Capitol Bureau

Capitol Bureau correspondent Karen DeWitt reports on what is happening in Albany, and how the decisions made by lawmakers affect you. Karen reports for WXXI and New York State Public Radio, a network of 10 public radio stations in New York State. She has covered state government and politics for the network since 1990.

She is also a regular contributor to New York Now, the statewide public television program about New York State government seen on WXXI-TV Sundays at 6:30 p.m.  

Gov. Andrew Cuomo said Wednesday that many counties in the state with low levels of the coronavirus will be allowed to resume elective surgeries in the coming days.

Cuomo says the counties, all of them upstate, will be permitted to resume the procedures, but only if they can keep 30% of their hospital beds and ICU beds free in case the virus resurges.

“When you cancel elective surgeries, hospitals feel a financial pinch because that’s where they make their money is on elective surgeries,” said Cuomo.

Gov. Andrew Cuomo's office

Gov. Andrew Cuomo offered more details Tuesday on what needs to be in place before portions of New York state can begin to reopen.

But the governor said partial reopening for now likely won’t include major attractions like the State Fair. 

Cuomo held the briefing at Upstate Medical Center in Syracuse, one of the regions that has a lower rate of coronavirus infections and may be among the first to reopen after the current restrictions begin to ease after May 15. 

freeimages.com/G. Schouten de Jel

The food supply disruptions caused by the coronavirus pandemic have led to some dairy farmers dumping some of their milk because they have no place to sell it.

Gov. Andrew Cuomo said the state will step in to try to get the milk to new markets and to help feed those left jobless from the economic shutdown. 

Dairy farms and milk cooperatives have had to dump millions of pounds of milk in the past few weeks. It was supposed to go to restaurants, school cafeterias and other business customers who no longer need the milk because of the state-ordered closures. 

Matt Ryan New York Now

New York’s finances will suffer for some years to come, and there are likely to be big cuts to schools and local governments because of the coronavirus pandemic, according to a report released over the weekend by Gov. Andrew Cuomo’s budget office.

A new poll from Siena College finds Gov. Andrew Cuomo’s 77% approval rating is at a record high, and that New Yorkers by a 3-to-1 margin trust Cuomo over President Donald Trump to get them through the pandemic.

New York state’s plastic bag ban took effect on March 1, but like much of society, it is now on “pause” as supermarkets and retailers that remain open grapple with other issues related to the coronavirus pandemic.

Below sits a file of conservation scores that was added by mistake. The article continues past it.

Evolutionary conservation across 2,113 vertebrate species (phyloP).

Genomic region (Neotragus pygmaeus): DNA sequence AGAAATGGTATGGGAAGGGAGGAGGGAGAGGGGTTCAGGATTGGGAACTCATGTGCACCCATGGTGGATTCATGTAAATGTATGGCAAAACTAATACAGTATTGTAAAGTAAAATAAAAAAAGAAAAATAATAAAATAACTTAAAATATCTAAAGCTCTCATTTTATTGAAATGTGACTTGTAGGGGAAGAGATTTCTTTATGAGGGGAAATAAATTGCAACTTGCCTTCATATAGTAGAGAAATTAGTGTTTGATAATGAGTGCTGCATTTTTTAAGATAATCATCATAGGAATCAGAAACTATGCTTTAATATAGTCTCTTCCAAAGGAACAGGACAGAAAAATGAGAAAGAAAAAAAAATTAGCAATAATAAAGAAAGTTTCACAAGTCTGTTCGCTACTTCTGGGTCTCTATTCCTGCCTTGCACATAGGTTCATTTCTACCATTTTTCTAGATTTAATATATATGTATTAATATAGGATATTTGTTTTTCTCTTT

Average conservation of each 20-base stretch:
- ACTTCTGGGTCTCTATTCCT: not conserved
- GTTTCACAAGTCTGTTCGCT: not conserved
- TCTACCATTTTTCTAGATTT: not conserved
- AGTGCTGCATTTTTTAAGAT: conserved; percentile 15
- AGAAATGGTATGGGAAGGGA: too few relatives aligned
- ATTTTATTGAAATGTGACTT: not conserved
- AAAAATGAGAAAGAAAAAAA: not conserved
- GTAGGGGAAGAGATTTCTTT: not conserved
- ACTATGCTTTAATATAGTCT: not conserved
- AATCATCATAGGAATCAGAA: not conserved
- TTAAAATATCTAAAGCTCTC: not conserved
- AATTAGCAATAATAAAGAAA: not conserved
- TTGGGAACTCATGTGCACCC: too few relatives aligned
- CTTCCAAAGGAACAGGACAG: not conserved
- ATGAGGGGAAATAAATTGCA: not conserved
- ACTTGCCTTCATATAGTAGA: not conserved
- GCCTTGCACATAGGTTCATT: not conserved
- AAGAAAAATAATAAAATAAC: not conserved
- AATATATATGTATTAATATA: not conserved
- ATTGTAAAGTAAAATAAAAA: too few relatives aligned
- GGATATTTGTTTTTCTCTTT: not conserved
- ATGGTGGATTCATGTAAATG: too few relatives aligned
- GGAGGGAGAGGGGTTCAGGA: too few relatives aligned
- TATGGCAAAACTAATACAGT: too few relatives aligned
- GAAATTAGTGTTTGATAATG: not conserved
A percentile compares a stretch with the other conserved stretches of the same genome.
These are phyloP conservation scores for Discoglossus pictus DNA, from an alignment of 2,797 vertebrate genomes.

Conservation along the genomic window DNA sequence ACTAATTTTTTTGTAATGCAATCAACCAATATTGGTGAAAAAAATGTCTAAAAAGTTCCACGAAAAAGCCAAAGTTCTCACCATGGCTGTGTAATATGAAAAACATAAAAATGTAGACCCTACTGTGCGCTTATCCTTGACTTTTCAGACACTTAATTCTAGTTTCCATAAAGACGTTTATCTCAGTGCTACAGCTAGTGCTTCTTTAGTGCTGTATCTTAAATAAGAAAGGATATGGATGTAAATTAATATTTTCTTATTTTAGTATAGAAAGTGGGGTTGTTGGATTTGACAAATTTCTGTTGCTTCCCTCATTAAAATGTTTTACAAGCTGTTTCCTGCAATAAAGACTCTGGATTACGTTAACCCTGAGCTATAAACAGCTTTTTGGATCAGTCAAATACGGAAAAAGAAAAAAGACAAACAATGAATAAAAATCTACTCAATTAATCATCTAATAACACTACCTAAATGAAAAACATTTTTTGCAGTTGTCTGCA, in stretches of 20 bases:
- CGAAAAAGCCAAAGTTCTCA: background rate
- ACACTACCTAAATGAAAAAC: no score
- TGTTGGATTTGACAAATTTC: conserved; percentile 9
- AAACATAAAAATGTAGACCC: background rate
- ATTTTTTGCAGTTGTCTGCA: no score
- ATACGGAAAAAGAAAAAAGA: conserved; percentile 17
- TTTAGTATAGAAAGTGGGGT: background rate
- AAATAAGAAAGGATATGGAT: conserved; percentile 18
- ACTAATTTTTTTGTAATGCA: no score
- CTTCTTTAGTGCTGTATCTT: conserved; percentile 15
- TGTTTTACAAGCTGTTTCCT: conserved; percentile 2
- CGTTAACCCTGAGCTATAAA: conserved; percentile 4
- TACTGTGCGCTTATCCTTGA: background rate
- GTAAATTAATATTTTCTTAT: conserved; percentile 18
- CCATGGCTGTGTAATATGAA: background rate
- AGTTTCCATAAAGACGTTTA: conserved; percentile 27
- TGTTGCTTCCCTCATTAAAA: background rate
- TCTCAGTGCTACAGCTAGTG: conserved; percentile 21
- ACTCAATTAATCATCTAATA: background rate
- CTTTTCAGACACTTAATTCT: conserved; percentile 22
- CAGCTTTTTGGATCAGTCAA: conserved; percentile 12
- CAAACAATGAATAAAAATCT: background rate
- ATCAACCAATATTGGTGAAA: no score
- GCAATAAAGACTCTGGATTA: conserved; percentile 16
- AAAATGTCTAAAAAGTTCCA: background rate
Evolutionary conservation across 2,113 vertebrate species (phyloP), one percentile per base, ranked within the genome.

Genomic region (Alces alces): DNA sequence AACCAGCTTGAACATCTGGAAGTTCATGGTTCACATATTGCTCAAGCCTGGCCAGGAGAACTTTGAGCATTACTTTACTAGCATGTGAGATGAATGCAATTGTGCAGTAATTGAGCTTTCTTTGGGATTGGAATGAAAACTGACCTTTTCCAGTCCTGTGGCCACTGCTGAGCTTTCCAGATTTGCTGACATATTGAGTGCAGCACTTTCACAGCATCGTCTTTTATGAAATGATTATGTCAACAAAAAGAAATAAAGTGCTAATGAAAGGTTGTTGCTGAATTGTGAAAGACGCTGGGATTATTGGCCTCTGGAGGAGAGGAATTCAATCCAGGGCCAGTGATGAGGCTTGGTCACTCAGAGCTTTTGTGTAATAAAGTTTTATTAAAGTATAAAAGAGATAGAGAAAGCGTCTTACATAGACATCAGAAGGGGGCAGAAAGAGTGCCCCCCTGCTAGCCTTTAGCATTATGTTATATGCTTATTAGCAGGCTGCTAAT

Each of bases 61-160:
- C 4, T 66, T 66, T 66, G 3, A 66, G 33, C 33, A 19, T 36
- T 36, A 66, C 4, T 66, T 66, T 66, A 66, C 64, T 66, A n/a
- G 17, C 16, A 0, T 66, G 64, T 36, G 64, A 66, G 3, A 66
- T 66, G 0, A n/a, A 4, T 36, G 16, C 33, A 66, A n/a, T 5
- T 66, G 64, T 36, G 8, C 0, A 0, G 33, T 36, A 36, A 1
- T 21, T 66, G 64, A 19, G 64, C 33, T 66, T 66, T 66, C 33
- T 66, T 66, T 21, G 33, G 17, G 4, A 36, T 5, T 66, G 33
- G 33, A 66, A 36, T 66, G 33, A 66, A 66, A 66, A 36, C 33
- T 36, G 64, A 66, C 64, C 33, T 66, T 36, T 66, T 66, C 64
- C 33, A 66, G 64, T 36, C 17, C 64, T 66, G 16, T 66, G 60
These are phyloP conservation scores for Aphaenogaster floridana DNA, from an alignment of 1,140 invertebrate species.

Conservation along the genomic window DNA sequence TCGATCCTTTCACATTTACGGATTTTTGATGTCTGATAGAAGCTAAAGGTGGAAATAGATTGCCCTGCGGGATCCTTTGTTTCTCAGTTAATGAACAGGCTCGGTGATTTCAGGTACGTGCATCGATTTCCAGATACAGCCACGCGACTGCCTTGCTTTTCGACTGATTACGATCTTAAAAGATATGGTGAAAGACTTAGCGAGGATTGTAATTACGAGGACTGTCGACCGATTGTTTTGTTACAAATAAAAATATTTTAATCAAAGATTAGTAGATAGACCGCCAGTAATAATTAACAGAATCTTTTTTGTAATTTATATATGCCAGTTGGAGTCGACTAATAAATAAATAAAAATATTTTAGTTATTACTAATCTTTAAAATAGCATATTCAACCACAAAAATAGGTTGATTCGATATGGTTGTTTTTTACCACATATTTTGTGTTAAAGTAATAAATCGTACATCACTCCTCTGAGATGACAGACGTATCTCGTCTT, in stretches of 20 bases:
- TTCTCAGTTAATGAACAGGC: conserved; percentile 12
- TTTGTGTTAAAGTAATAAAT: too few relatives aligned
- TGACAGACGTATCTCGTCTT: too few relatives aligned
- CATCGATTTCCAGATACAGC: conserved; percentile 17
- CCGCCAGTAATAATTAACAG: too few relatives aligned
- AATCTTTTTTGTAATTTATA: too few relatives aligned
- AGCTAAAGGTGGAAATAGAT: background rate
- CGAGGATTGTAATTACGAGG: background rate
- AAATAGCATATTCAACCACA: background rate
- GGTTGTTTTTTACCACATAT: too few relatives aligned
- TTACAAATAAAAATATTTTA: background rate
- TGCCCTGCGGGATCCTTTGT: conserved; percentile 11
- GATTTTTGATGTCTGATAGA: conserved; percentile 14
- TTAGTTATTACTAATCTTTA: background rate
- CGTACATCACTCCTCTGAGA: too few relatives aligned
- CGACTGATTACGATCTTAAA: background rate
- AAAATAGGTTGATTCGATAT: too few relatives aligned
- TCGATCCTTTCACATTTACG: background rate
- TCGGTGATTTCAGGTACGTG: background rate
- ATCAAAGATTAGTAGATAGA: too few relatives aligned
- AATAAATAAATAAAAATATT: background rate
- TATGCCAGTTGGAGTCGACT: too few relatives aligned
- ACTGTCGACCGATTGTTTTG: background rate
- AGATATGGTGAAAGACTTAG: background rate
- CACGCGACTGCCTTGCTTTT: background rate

But advocates of the ban and the state’s Department of Environmental Conservation say it will get back on track.

Governor Cuomo's office

Gov. Andrew Cuomo’s budget office is due to release an updated financial report, and the numbers are grim.

Cuomo said the pandemic and the resulting “economic tsunami” caused by stay-at-home orders has meant a 14% drop in state revenues to $13.3 billion, which is projected to total $61 billion over the next four years.  

“And what you are going to see is what we expected,” Cuomo said.  

Gov. Andrew Cuomo announced that the state will send absentee ballot applications to all eligible state voters for the June 23 primary to give them the option of voting by mail if they don’t feel comfortable going to the polls in person. 

New York has strict rules on when a person can vote by absentee ballot. But Cuomo recently issued an executive order allowing people affected by COVID-19, or who are worried about getting the disease, to vote by mail.

Governor Cuomo's office

New York Gov. Andrew Cuomo said he’s opening an investigation of the state’s nursing homes that might have violated rules regarding how to care for COVID-19 patients.

The announcement comes as the governor said a random testing of 3,000 New Yorkers found 13.9% of them had antibodies for the coronavirus. That likely means they've been exposed to the virus and fought off an infection.  

Cuomo said the tests were conducted in 40 grocery stores in 19 counties across the state earlier in the week. 

Matt Ryan New York Now

A report by the State’s Comptroller finds the state might run out of cash to meet its payments as early as next month, and faces an immediate gap of $9 to $10 billion dollars, now that the tax deadline has been extended until July 15th. WXXI's Karen DeWitt spoke to Comptroller Tom DiNapoli about a crisis that he says is worse than the Great Recession more than a decade ago.